We’re in the 21st Century. We need a Bill of Rights for today, that reflect the timeless notion in the Declaration of Independence: “We hold these truths to be self-evident, that all men are created equal, that they are endowed by their Creator with certain unalienable Rights, that among these are Life, Liberty and the pursuit of Happiness.” and in the Preamble to the Constitution: ” establish Justice, insure domestic Tranquility, provide for the common defense, promote the general Welfare, and secure the Blessings of Liberty to ourselves and our Posterity”.

What should be in this bill of rights (we can argue about citizens vs residents vs …):

  • To ensure life: All citizens must have access to a basic level of health care and preventive medicine: not only to protect their lives, but to ensure that which is communicable does not infect others.
  • To ensure life: All citizens must have a basic livable income, sufficient to provide shelter and sustenance.
  • To ensure liberty:  All people in the United States must be treated equally, irrespective of any status by birth or inheritance: religion, race, gender, orientation, sex, size, or differences in ability.
  • To ensure liberty: All citizens must have a freedom of privacy in their personal affairs.
  • To ensure liberty: All people must have the freedom to practice their religion inasmuch as it does not impinge on the rights of the others to practice their religion.
  • To ensure the pursuit of happiness: Gun ownership should be permitted but controlled to ensure the public safety: (including distinctions on the type of weapons, regular training and mental health checks, storage rules, and strict limitations on non-hunting or self-defense weapons.

Those are just a start. I’m sure you could think of more, including many of our current limits on the Government imposing its religion or a pre-set morality.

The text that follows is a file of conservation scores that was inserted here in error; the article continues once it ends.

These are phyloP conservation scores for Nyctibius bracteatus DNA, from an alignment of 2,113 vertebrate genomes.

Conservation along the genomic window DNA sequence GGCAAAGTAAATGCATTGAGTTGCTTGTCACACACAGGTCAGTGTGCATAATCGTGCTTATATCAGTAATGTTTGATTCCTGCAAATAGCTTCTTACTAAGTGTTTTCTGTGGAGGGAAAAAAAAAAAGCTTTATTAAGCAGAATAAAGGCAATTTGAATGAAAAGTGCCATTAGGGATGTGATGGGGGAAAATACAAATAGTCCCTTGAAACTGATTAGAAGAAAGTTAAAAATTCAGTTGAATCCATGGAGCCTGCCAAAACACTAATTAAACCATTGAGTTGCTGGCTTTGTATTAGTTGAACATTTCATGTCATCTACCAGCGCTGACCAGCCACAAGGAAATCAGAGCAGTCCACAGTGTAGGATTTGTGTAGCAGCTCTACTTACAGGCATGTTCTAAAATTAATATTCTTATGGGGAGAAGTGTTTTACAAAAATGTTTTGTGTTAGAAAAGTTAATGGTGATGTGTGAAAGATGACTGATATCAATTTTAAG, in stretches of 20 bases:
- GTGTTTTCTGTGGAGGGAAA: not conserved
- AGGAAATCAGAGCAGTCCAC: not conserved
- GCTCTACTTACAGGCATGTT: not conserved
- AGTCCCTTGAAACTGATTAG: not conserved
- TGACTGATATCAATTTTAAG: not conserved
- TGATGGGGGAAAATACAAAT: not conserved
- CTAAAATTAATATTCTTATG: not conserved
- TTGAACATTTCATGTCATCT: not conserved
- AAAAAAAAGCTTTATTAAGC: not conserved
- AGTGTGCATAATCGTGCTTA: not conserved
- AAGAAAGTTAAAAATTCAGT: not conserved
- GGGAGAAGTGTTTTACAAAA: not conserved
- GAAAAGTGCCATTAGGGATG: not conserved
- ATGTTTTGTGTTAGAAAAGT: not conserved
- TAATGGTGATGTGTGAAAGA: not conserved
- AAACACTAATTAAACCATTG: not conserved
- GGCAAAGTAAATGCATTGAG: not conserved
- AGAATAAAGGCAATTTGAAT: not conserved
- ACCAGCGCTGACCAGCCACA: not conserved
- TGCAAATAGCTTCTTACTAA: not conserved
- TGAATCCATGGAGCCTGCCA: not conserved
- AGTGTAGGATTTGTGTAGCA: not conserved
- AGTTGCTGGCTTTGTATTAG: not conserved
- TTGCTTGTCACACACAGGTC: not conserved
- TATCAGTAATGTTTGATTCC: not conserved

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What We Have Here is a Failure to Communicate

Written By: cahwyguy - Thu Oct 05, 2017 @ 11:46 am PDT

userpic=divided-nationA few days ago, prompted by a post from an Evangelical Conservative friend of mine that mass murders were only committed by Islamic Terrorists or the Radical Liberals, and the Vegas Shooter had to be one or the other, I said:

There are times my very Conservative friends make posts that infuriate me, and make me start typing a comment … which I promptly delete because I know it is like teaching pigs to sing (and I’m not calling them pigs, only using the expression): I’ll only get frustrated by the response, which won’t change anything. Thus, I don’t bother with those discussions. It makes me appreciate other friends at different parts of the Conservative spectrum, with whom we can have an intelligent discussion, learn from each other, and often find some middle ground.

In response to this, we’ve had a very good discussion over on Facebook on both the differences and similarities between left and right, and including agreement with my sentiment above from people who I consider to be on the both far ends of the political spectrum. Then, this morning, while reading my RSS feeds, NPR pops up an interesting article about now nothing divides Americans more sharply than politics. It noted the following in it’s leed:

Pew has been measuring attitudes on policy issues and political values dating back to 1994, and its latest check-in finds — perhaps unsurprisingly — that Americans are more divided than ever.

“The fact that Republicans and Democrats differ on these fundamental issues is probably not a surprise, but the magnitude of the difference is striking, and particularly how the differences have grown in recent years and where they’ve grown,” Carroll Doherty, Pew’s director of political research and one of the authors of the study, told NPR.

We are divided, and we’ve gotten so entrenched in our bubbles and our labels that we not only fail to recognize people as individuals with individual views, not party positions, but we fail to listen. We engage in discussions not to listen and learn from the other side, but to convince them that is why THEY are wrong and WE are right. That’s wrong.  There are very few issues that are simple binary — most are complicated with nuances, and multiple mitigations to address areas of concern.

Then, while reading another burst of my RSS feeds, there was an interesting opinion piece in the Jewish Journal: “Toward a Radical Middle“. In it, the author talks about how in the Facebook era, there were things on the Left that you were not allowed to criticize; similarly, for those on the Right, there were things you couldn’t criticize. Polarized much? One reformer noted in the article coined the term “regressive left” to describe the illiberal takeover of the left, the slow chipping away of every liberal value.